Through documentary films, exhibitions and discussions Ukrainians from the art world travel Europe to present their country and its search for an identity. It’s “a cultural diplomacy project of HRDFF Docudays UA organized with support from the Open Society Initiative for a Europe (OSIFE)”.
The title “SEE Ukraine: An Empty Pedestal” needs an explanation and is given like this on the website (link below) from where I take my quotes: “Is it necessarily to put new heroes on old pedestals and follow the footsteps of the old ideologies? During the discussion the participants of the project “See Ukraine: An Empty Pedestal” will present a variety of approaches to the search for modern Ukrainian identity…”
And this is what project director Alla Tyutyunnyk says:
“Ukrainian Euromaidan turned out to be a major civilizational challenge of the 21st century. In Ukraine a clash of civilizations has occurred, which started to change world order that emerged after the Cold War. We are convinced that documentary films, photography and live communication offer the best way of quickly and effectively immersing foreign viewers in the socio-cultural and political reality of our country, of bringing the truth about the Russian aggression and showing that today Ukraine is a European state of freedom, positive change and talented people, courageously and selflessly defending the highest European values”.
Warms my heart this belief in art, communication through discussions on behalf of a country instead of the usual official propaganda speeches. Free discussions – there is a lot to talk about, when you think about the current situation between Russia and Ukraine.
SEE Ukraine is now in Paris (of all places!), where it stays until December 9th. Last night there was an opening debate on “The New Ukrainian Cinema between art and politics” and tonight the exhibition “An Empty Pedestal” opens on Place Saint Michel. The remaining days there are film screenings of “Home Games” by Alisa Kovalenko, “Dixie Land” by Roman Bondarchuk, “The Cacophony of Donbas” by Igor Minaiev and “Delta” by Oleksandr Techynskyi. The directors are present to meet the audience. As is the coordinator of the project Olga Birzul from the DocuDays festival.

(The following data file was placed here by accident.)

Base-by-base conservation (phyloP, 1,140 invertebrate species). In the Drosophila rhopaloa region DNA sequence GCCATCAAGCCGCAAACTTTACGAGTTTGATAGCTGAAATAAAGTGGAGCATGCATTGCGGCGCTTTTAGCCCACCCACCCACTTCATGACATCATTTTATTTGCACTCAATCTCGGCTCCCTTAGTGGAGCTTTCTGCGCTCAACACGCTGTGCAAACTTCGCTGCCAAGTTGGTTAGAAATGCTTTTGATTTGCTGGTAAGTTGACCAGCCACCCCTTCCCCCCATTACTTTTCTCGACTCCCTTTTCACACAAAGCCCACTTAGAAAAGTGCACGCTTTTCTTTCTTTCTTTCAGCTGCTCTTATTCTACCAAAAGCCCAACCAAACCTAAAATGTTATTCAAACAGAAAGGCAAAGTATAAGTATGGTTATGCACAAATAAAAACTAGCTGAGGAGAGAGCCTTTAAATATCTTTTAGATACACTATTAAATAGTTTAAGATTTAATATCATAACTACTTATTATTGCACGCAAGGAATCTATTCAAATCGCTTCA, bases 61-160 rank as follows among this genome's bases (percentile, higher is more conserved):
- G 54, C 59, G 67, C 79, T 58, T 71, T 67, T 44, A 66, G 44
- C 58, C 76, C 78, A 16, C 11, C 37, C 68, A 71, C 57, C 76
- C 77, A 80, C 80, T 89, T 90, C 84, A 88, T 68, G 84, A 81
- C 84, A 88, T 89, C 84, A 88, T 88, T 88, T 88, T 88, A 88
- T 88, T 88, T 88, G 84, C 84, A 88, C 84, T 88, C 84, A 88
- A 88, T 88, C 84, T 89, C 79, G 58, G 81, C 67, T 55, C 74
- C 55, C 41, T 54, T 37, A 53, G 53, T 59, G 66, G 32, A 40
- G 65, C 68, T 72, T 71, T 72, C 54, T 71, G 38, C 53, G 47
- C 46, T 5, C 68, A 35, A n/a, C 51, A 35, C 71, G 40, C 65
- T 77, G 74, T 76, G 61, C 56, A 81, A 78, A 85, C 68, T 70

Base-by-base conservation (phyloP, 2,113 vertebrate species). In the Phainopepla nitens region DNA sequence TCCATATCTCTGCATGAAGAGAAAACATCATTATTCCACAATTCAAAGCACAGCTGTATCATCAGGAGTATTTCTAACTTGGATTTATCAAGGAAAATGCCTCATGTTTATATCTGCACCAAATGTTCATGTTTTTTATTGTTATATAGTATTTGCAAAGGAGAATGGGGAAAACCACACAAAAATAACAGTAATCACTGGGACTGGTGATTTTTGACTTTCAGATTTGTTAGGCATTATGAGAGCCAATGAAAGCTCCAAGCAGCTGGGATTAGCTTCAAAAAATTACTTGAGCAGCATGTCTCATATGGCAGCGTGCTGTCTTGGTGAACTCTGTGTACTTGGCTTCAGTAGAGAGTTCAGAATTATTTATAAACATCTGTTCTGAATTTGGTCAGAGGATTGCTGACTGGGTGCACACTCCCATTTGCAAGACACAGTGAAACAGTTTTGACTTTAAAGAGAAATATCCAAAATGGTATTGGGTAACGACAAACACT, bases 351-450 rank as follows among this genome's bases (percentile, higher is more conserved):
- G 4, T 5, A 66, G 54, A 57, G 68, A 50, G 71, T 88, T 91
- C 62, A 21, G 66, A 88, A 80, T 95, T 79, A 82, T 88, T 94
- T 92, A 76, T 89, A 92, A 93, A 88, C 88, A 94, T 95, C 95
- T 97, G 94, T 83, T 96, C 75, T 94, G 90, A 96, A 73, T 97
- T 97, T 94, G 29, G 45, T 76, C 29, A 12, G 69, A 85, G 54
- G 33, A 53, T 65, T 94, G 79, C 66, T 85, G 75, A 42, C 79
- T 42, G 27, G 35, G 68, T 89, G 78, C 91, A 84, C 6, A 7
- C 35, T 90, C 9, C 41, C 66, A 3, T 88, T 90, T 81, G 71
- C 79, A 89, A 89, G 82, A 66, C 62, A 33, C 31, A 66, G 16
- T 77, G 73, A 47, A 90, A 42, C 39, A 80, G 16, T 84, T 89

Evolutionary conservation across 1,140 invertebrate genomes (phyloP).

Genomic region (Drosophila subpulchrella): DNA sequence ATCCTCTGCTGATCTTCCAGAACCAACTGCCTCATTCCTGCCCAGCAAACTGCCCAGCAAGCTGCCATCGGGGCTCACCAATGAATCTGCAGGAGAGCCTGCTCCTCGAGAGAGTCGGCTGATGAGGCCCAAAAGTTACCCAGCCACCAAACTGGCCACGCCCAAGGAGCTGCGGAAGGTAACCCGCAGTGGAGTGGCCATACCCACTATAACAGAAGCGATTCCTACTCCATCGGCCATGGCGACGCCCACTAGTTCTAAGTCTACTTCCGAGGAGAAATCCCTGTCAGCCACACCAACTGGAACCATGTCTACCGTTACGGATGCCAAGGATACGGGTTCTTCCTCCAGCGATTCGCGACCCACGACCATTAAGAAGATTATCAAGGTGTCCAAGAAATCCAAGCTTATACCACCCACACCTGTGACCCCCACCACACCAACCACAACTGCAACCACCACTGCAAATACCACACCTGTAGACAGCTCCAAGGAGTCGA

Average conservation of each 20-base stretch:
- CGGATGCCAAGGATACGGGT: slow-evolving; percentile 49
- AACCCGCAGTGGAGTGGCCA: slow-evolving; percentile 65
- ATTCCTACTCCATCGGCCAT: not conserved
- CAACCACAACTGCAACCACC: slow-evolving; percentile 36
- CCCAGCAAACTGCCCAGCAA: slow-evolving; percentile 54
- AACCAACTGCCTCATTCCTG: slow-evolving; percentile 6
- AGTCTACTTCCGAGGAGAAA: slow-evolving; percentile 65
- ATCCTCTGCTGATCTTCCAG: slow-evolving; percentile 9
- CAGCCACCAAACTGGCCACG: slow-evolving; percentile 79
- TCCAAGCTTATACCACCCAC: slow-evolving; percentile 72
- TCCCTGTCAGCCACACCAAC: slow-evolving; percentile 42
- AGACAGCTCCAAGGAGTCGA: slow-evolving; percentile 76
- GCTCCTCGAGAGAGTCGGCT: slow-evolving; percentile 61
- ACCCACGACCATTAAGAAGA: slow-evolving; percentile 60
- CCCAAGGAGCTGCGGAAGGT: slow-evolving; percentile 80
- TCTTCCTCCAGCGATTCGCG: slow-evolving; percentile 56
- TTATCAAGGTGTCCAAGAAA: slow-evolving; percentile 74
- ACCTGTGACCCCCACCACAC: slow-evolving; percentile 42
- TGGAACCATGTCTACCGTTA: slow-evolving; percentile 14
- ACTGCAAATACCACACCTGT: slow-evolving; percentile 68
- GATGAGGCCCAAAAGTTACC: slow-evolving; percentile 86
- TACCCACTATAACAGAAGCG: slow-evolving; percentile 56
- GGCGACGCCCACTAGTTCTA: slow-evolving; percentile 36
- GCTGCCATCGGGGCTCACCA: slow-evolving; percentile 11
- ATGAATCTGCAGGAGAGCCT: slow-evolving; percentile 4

Before that in Munich from November 6 to 10, there was a discussion, the exhibition and films – “No Obvious Signs” by Alina Gorlova was a new title and then to Madrid in October (12-14), where the film “Women in War” by Masha Kondakova was shown.
Here is another quote from the website:
“There are two opposing trends taking place in Eastern Europe: “de-communization” and “re-communization”. The whole controversy is not about communist ideology but about authoritarianism. In an increasingly visible worldwide confrontation between new authoritarianism and liberal democratic values, Eastern Europe, and Ukraine in particular, plays a vital role. To Putin’s “re-communization”, i.e. return to old Soviet practices and authoritarian politics, Ukraine after 2014 “Revolution of Dignity” tried to oppose “de-communization”. In a broader sense Ukraine’s de-communization meant freedom against oppression, pluralism against coercion, justice against arbitrariness. But did Ukraine succeed on this path? Did “de-communization” lead to a deeper social change, or it stopped on the surface? Did it break from the Soviet past, or it imitated its practices? And finally, what Ukrainians want to do with this “empty pedestal”?”
And links to the films reviewed on this site:
No Obvious Signs (Photo): http://www.filmkommentaren.dk/blog/blogpost/4256/